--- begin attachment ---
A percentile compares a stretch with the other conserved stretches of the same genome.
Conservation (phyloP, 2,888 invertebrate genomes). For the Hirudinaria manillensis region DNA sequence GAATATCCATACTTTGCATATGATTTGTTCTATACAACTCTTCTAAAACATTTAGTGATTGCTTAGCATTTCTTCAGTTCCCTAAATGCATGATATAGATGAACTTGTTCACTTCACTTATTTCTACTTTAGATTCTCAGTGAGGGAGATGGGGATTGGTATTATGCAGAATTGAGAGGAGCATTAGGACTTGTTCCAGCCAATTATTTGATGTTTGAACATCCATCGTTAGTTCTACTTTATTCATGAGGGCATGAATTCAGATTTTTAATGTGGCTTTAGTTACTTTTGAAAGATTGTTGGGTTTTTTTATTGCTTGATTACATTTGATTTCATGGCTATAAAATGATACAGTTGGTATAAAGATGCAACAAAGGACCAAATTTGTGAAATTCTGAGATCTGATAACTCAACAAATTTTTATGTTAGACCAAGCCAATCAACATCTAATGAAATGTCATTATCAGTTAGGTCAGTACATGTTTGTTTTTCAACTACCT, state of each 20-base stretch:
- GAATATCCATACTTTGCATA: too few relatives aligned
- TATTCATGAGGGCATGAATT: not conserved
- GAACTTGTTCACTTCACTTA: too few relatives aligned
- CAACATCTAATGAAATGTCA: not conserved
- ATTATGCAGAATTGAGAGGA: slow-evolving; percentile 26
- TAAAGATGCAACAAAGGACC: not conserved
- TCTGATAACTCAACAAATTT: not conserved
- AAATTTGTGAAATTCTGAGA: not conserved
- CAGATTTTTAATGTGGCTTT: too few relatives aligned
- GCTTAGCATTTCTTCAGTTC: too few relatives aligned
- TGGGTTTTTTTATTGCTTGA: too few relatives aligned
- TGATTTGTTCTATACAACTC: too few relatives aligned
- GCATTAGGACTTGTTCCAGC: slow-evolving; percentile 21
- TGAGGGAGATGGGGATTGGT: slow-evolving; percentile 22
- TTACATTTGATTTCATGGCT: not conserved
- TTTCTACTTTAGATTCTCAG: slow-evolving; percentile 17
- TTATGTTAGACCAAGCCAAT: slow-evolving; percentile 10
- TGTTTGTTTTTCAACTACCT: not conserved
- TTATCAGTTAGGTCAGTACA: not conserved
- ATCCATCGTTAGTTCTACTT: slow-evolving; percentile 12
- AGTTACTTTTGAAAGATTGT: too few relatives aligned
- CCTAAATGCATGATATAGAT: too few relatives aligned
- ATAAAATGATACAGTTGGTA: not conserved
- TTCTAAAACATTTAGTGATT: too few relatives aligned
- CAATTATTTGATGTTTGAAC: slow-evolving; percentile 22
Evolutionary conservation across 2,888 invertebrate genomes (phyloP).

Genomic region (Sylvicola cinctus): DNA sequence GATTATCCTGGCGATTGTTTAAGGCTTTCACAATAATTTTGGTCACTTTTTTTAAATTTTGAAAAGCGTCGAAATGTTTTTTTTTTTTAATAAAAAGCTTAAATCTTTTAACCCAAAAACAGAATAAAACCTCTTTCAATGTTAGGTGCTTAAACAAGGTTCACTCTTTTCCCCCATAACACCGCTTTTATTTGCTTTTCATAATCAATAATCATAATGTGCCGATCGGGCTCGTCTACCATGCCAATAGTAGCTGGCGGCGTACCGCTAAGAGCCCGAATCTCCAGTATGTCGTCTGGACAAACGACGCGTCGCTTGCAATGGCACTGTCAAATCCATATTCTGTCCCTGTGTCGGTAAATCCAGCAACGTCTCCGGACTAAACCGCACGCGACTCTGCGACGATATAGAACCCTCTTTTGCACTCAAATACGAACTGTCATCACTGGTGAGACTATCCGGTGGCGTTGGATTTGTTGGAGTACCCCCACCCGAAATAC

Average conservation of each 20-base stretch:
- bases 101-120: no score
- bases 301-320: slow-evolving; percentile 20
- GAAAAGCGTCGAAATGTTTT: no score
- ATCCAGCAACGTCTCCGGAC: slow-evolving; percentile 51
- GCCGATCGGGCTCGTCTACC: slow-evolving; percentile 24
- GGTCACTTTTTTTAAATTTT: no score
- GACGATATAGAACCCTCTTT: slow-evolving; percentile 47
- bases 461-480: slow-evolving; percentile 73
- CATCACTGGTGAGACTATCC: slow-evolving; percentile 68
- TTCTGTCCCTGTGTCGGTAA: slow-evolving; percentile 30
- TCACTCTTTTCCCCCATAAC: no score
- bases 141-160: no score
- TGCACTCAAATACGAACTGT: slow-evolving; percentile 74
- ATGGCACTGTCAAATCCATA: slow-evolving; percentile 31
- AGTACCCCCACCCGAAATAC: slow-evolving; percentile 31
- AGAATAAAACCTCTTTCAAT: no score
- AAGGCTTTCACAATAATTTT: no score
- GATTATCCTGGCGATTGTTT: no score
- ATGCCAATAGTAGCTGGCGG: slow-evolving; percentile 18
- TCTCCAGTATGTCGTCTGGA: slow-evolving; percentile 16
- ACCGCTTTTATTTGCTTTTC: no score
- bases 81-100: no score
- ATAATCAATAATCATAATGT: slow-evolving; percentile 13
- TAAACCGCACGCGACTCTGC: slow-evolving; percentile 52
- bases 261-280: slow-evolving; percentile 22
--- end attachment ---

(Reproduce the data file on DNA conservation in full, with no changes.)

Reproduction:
A percentile compares a stretch with the other conserved stretches of the same genome.
Conservation (phyloP, 2,888 invertebrate genomes). For the Hirudinaria manillensis region DNA sequence GAATATCCATACTTTGCATATGATTTGTTCTATACAACTCTTCTAAAACATTTAGTGATTGCTTAGCATTTCTTCAGTTCCCTAAATGCATGATATAGATGAACTTGTTCACTTCACTTATTTCTACTTTAGATTCTCAGTGAGGGAGATGGGGATTGGTATTATGCAGAATTGAGAGGAGCATTAGGACTTGTTCCAGCCAATTATTTGATGTTTGAACATCCATCGTTAGTTCTACTTTATTCATGAGGGCATGAATTCAGATTTTTAATGTGGCTTTAGTTACTTTTGAAAGATTGTTGGGTTTTTTTATTGCTTGATTACATTTGATTTCATGGCTATAAAATGATACAGTTGGTATAAAGATGCAACAAAGGACCAAATTTGTGAAATTCTGAGATCTGATAACTCAACAAATTTTTATGTTAGACCAAGCCAATCAACATCTAATGAAATGTCATTATCAGTTAGGTCAGTACATGTTTGTTTTTCAACTACCT, state of each 20-base stretch:
- GAATATCCATACTTTGCATA: too few relatives aligned
- TATTCATGAGGGCATGAATT: not conserved
- GAACTTGTTCACTTCACTTA: too few relatives aligned
- CAACATCTAATGAAATGTCA: not conserved
- ATTATGCAGAATTGAGAGGA: slow-evolving; percentile 26
- TAAAGATGCAACAAAGGACC: not conserved
- TCTGATAACTCAACAAATTT: not conserved
- AAATTTGTGAAATTCTGAGA: not conserved
- CAGATTTTTAATGTGGCTTT: too few relatives aligned
- GCTTAGCATTTCTTCAGTTC: too few relatives aligned
- TGGGTTTTTTTATTGCTTGA: too few relatives aligned
- TGATTTGTTCTATACAACTC: too few relatives aligned
- GCATTAGGACTTGTTCCAGC: slow-evolving; percentile 21
- TGAGGGAGATGGGGATTGGT: slow-evolving; percentile 22
- TTACATTTGATTTCATGGCT: not conserved
- TTTCTACTTTAGATTCTCAG: slow-evolving; percentile 17
- TTATGTTAGACCAAGCCAAT: slow-evolving; percentile 10
- TGTTTGTTTTTCAACTACCT: not conserved
- TTATCAGTTAGGTCAGTACA: not conserved
- ATCCATCGTTAGTTCTACTT: slow-evolving; percentile 12
- AGTTACTTTTGAAAGATTGT: too few relatives aligned
- CCTAAATGCATGATATAGAT: too few relatives aligned
- ATAAAATGATACAGTTGGTA: not conserved
- TTCTAAAACATTTAGTGATT: too few relatives aligned
- CAATTATTTGATGTTTGAAC: slow-evolving; percentile 22
Evolutionary conservation across 2,888 invertebrate genomes (phyloP).

Genomic region (Sylvicola cinctus): DNA sequence GATTATCCTGGCGATTGTTTAAGGCTTTCACAATAATTTTGGTCACTTTTTTTAAATTTTGAAAAGCGTCGAAATGTTTTTTTTTTTTAATAAAAAGCTTAAATCTTTTAACCCAAAAACAGAATAAAACCTCTTTCAATGTTAGGTGCTTAAACAAGGTTCACTCTTTTCCCCCATAACACCGCTTTTATTTGCTTTTCATAATCAATAATCATAATGTGCCGATCGGGCTCGTCTACCATGCCAATAGTAGCTGGCGGCGTACCGCTAAGAGCCCGAATCTCCAGTATGTCGTCTGGACAAACGACGCGTCGCTTGCAATGGCACTGTCAAATCCATATTCTGTCCCTGTGTCGGTAAATCCAGCAACGTCTCCGGACTAAACCGCACGCGACTCTGCGACGATATAGAACCCTCTTTTGCACTCAAATACGAACTGTCATCACTGGTGAGACTATCCGGTGGCGTTGGATTTGTTGGAGTACCCCCACCCGAAATAC

Average conservation of each 20-base stretch:
- bases 101-120: no score
- bases 301-320: slow-evolving; percentile 20
- GAAAAGCGTCGAAATGTTTT: no score
- ATCCAGCAACGTCTCCGGAC: slow-evolving; percentile 51
- GCCGATCGGGCTCGTCTACC: slow-evolving; percentile 24
- GGTCACTTTTTTTAAATTTT: no score
- GACGATATAGAACCCTCTTT: slow-evolving; percentile 47
- bases 461-480: slow-evolving; percentile 73
- CATCACTGGTGAGACTATCC: slow-evolving; percentile 68
- TTCTGTCCCTGTGTCGGTAA: slow-evolving; percentile 30
- TCACTCTTTTCCCCCATAAC: no score
- bases 141-160: no score
- TGCACTCAAATACGAACTGT: slow-evolving; percentile 74
- ATGGCACTGTCAAATCCATA: slow-evolving; percentile 31
- AGTACCCCCACCCGAAATAC: slow-evolving; percentile 31
- AGAATAAAACCTCTTTCAAT: no score
- AAGGCTTTCACAATAATTTT: no score
- GATTATCCTGGCGATTGTTT: no score
- ATGCCAATAGTAGCTGGCGG: slow-evolving; percentile 18
- TCTCCAGTATGTCGTCTGGA: slow-evolving; percentile 16
- ACCGCTTTTATTTGCTTTTC: no score
- bases 81-100: no score
- ATAATCAATAATCATAATGT: slow-evolving; percentile 13
- TAAACCGCACGCGACTCTGC: slow-evolving; percentile 52
- bases 261-280: slow-evolving; percentile 22